Saturday Science Links: October 18, 2014
Collection of the best articles of the past several weeks on science (and faith) from around the web.
Everyone is so worried about success and getting this or that honorable diploma—the people here are smart and understand many complex things perfectly—but it’s a long distance from the head to the heart.
All of you who do science, all of you who teach or research or you’re involved in engineering or medicine or education, or biology or chemistry or physics—you are doing a noble thing. You are thinking God’s thoughts after him. … You are obeying God’s command given way back in Genesis to exercise dominion, to learn about, to be curious and discover and steward the earth.
The Psalmist is saying that when we walk outside and look up, the heavens are telling us two things about God: they tell us about his glory, and they tell us about what his hands can do.
Some people who brook no “god of the gaps” arguments anywhere else look to these three moments as more reasonable places to insert God into natural processes: God spoke matter/energy into existence, God made life out of lifeless matter, and God breathed a soul into human beings.
We need to hear stories from others who have wrestled with evolution and Christian faith. What arguments made them change their views on science? How did they hold fast to their relationship with God? The essays in this series will eventually comprise a book, provisionally titled, “Evolving: Evangelicals Reflect on Evolution.”
There’s a word beneath the water, and the Bow River belongs to God. Have you been listening?
This ongoing series written by historian Ted Davis begins with a brief synopsis of his personal background, and then goes on to reveal his passion for debunking “the now-common view that the history of science and Christianity is one of ongoing, inevitable conflict.”
The Queen had only one way of settling all difficulties, great or small. “Off with his head!” she said, without even looking round
During his seminary education, Dr. Murphy also gained a deeper understanding of Luther’s theology of the cross, and he realized that it’s really the best way to approach the science and theology dialogue.
Since the sermon is the main component used to build the congregation’s collective approach to understanding how the church relates to the world, I want to take a few moments to lay out what has worked in my preaching and what has not when it comes to science, and more specifically, the subject of evolution.
Many Christians believe that they face a painful choice-- either life was designed by God or it is an evolutionary product of natural selection. Charles Darwin himself believed in this dichotomy, and people ever since have felt the need to "choose sides". However, looking back at history, we find that one of Darwin's chief scientific colleagues, Asa Gray, did not share this perspective. In this three-part essay, part 1 charts the relationship of Asa Gray and Charles Darwin. Part 2 describes Darwin's struggle with the problem of natural evil and design in nature, and part 3 explores how Asa Gray was able to embrace evolution without rejecting the idea of design.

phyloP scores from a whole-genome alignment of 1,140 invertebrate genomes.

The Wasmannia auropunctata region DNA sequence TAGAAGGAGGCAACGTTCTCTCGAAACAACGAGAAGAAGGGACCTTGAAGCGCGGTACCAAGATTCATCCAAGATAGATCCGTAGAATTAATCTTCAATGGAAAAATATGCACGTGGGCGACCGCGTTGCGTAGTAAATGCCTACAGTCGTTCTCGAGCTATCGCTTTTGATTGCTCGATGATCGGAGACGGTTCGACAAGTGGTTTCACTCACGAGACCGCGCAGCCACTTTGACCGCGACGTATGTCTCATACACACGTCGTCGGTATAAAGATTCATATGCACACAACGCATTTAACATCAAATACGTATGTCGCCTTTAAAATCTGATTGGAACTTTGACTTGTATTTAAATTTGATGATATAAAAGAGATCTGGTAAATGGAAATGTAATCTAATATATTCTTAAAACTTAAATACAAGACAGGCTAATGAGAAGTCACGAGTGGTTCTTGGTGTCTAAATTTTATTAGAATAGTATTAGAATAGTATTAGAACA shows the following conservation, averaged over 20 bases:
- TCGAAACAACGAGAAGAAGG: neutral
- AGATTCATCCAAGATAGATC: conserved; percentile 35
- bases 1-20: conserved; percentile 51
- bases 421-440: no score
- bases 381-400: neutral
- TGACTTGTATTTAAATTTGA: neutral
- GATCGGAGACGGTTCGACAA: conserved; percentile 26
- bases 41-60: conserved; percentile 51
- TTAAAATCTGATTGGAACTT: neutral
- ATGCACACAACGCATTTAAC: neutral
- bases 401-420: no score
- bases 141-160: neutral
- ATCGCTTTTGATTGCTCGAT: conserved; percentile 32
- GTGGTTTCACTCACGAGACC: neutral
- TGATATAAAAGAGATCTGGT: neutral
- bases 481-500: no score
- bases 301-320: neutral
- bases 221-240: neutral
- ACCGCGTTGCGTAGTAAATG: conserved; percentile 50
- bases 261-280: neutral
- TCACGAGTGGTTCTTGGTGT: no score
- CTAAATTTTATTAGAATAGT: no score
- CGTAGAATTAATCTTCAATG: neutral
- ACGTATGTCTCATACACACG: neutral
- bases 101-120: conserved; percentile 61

I ask the question, “Why is the universe so special?” Now scientists don’t like things to be special; we like things to be general, and our natural anticipation would have been that the universe is just a common specimen of what a universe might be like.
Design arguments have been around forever and expressed in various ways. Most of them fall into what we call natural theology, which is the process of inferring something about the existence and nature of God by the inspection of nature.
I will take some time to clarify exactly how Michael Behe, the biochemist and Intelligent Design (ID) proponent who has most extensively developed the "irreducible complexity" argument, uses the term.
The six-part series by Dr. Keller considers three main clusters of questions lay people raise with their pastors when introduced to the teaching that biological evolution and biblical orthodoxy can be compatible. As a pastor and evangelist, Keller takes these concerns seriously and offers suggestions for addressing them without requiring believers to adopt a particular view or accept a definitive answer.
In today’s video, Michael Ramsden discusses the importance and meaning of mystery in the Bible.
Scholar and musician Jeff Warren addresses the questions of how music is meaningful, and where that meaning resides, by looking at the popular ideas that musical meaning is entirely subjective to the listener and that the meaning of music can be universal. He also explores the recent trend of attempting to explain music via neuroscience. Finally, he looks into the reasons why music continues to play such a critical role in the worshiping life of the Church.